Oksana O., Natasha K., and their children are moving to the Netherlands where they have support from family and church friends. Oksana volunteered at Stop the Cycle summer camps; Natasha (right photo, center) taught children at church and volunteered at an orphanage. She’s outspoken about the way Shelter changed her life, and about her faith.

This parting was especially difficult for Yuliana; Oksana and Natasha had been her helpers in Poland. But after two days of prayer, God gave her peace. “My relationship with God here in the midst of trials and tribulations is something incredible. Here my heart especially knows the breadth, depth, and height of my heavenly Father’s love!”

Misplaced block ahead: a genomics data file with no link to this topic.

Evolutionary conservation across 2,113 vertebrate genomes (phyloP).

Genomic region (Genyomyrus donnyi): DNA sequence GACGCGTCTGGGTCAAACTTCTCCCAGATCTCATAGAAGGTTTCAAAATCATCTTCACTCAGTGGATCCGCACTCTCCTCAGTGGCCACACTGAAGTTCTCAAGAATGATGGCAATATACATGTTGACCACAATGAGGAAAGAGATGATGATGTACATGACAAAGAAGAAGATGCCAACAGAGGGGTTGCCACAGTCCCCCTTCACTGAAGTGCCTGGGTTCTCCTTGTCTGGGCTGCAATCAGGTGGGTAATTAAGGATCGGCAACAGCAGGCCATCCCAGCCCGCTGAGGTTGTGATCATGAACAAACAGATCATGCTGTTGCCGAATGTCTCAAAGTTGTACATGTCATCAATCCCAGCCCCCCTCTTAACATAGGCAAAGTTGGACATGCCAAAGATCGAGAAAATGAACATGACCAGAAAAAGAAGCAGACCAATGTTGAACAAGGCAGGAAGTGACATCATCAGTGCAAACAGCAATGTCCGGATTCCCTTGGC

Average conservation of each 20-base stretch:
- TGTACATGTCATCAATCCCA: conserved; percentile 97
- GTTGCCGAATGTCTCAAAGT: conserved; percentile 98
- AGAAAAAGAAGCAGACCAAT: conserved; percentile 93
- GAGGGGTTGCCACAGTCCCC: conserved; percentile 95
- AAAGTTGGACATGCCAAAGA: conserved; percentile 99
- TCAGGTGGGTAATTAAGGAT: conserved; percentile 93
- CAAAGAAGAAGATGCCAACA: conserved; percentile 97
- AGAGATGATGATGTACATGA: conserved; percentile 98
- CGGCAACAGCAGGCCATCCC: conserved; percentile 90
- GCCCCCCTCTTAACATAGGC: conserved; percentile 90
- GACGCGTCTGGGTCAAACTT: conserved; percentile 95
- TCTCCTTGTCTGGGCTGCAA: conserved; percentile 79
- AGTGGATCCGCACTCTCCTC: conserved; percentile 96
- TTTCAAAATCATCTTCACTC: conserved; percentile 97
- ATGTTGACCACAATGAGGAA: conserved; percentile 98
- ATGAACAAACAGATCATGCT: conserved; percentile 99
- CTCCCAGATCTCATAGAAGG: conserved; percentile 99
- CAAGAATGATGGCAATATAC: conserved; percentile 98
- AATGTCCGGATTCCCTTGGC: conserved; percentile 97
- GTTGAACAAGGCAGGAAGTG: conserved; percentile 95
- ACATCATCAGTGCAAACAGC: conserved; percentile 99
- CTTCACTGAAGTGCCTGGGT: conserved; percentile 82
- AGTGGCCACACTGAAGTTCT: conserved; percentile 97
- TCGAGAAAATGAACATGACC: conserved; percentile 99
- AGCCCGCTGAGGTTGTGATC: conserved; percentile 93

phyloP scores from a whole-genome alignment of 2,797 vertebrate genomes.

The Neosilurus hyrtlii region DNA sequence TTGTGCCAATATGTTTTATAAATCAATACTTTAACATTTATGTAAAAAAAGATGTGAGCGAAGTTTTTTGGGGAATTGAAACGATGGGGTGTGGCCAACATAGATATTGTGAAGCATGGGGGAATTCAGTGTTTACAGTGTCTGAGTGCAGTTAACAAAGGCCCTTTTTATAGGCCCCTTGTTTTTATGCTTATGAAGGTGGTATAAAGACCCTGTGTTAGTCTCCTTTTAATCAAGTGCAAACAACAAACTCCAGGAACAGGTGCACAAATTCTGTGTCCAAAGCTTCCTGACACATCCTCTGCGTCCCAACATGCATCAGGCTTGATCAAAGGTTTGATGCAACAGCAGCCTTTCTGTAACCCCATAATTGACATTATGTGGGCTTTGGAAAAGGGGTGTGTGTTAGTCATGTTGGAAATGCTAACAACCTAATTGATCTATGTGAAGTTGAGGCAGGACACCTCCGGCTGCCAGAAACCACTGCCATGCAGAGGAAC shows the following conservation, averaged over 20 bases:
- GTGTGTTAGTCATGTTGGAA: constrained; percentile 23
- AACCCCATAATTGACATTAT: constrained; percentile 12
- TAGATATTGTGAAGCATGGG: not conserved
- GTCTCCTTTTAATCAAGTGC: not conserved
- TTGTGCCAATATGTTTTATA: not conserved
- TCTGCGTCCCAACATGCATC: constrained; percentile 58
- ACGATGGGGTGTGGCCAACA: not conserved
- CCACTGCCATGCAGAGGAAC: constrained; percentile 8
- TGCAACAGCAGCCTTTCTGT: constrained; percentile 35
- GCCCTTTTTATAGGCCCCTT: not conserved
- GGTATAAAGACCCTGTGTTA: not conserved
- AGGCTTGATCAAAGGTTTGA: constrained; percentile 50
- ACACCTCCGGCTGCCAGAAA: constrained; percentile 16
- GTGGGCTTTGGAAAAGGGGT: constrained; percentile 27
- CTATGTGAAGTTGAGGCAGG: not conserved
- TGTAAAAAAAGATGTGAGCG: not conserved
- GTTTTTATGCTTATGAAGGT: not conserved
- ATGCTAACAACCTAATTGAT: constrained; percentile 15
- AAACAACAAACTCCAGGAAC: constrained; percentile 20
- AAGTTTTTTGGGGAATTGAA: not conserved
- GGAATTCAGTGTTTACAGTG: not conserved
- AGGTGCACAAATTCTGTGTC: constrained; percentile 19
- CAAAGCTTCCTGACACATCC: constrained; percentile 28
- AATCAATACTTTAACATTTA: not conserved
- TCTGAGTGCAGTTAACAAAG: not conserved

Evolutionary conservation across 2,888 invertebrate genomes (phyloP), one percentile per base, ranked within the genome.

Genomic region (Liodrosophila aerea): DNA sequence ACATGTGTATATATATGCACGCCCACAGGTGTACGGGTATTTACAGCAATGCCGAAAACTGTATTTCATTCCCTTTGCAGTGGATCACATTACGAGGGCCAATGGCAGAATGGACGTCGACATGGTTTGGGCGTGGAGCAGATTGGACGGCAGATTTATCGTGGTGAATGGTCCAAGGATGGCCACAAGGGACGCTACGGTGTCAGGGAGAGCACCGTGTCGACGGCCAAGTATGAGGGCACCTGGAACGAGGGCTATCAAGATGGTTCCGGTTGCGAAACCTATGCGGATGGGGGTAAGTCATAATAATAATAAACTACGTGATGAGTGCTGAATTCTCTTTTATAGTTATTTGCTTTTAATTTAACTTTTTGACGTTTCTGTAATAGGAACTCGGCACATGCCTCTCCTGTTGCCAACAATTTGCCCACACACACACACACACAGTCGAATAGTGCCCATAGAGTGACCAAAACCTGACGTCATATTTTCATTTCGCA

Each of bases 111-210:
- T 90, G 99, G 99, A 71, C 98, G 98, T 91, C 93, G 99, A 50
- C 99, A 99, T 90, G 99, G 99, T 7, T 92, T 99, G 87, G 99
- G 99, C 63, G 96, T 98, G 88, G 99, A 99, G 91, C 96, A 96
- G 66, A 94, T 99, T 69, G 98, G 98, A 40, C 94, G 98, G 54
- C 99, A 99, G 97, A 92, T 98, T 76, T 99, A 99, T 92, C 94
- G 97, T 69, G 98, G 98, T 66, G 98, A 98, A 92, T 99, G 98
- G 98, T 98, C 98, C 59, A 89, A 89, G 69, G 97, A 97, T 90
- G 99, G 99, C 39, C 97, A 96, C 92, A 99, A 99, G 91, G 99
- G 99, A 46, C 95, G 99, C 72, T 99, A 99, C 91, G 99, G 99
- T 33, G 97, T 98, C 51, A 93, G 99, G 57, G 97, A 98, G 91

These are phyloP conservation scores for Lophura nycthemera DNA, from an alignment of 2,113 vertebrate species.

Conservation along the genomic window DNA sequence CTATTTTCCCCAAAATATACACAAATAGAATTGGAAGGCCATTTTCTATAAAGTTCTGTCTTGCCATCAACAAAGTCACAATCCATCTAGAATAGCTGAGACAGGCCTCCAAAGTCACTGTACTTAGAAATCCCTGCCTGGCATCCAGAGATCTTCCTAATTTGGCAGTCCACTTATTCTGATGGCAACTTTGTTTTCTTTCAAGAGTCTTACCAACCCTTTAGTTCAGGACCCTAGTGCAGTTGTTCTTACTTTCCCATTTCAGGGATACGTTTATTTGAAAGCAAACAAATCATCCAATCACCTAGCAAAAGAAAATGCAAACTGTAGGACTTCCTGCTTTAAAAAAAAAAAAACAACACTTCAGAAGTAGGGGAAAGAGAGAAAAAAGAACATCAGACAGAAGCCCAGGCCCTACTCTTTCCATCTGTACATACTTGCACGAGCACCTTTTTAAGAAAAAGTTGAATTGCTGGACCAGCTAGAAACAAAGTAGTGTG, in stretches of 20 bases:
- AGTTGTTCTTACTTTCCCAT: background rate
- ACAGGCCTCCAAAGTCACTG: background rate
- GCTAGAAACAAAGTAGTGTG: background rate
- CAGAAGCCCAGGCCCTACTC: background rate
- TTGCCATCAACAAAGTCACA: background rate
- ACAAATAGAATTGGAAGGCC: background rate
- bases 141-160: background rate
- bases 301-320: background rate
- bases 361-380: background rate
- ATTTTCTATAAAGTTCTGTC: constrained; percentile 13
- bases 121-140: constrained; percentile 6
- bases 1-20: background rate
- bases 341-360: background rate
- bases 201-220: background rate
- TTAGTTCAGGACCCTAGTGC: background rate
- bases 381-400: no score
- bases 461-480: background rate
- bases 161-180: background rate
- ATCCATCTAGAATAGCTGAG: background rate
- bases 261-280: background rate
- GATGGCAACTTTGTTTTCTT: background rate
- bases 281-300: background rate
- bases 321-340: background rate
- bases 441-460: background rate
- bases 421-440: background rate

Natasha’s little girl told Yuliana, “Don’t cry, I’ll come right back and pick you up… You yourself said God wants us to be all right!”

As you pray for the safety and practical needs of our community, we ask you also to pray fervently for their faith to be sustained—for this peace that comes only from God. 

Visiting village councils in Poland

Director Andrey recently shared a list of all the great services Last Bell isn’t able to provide right now – no life skills lessons in trade schools, no counseling about education, no Stop the Cycle meetings, no home renovations for orphanage graduates.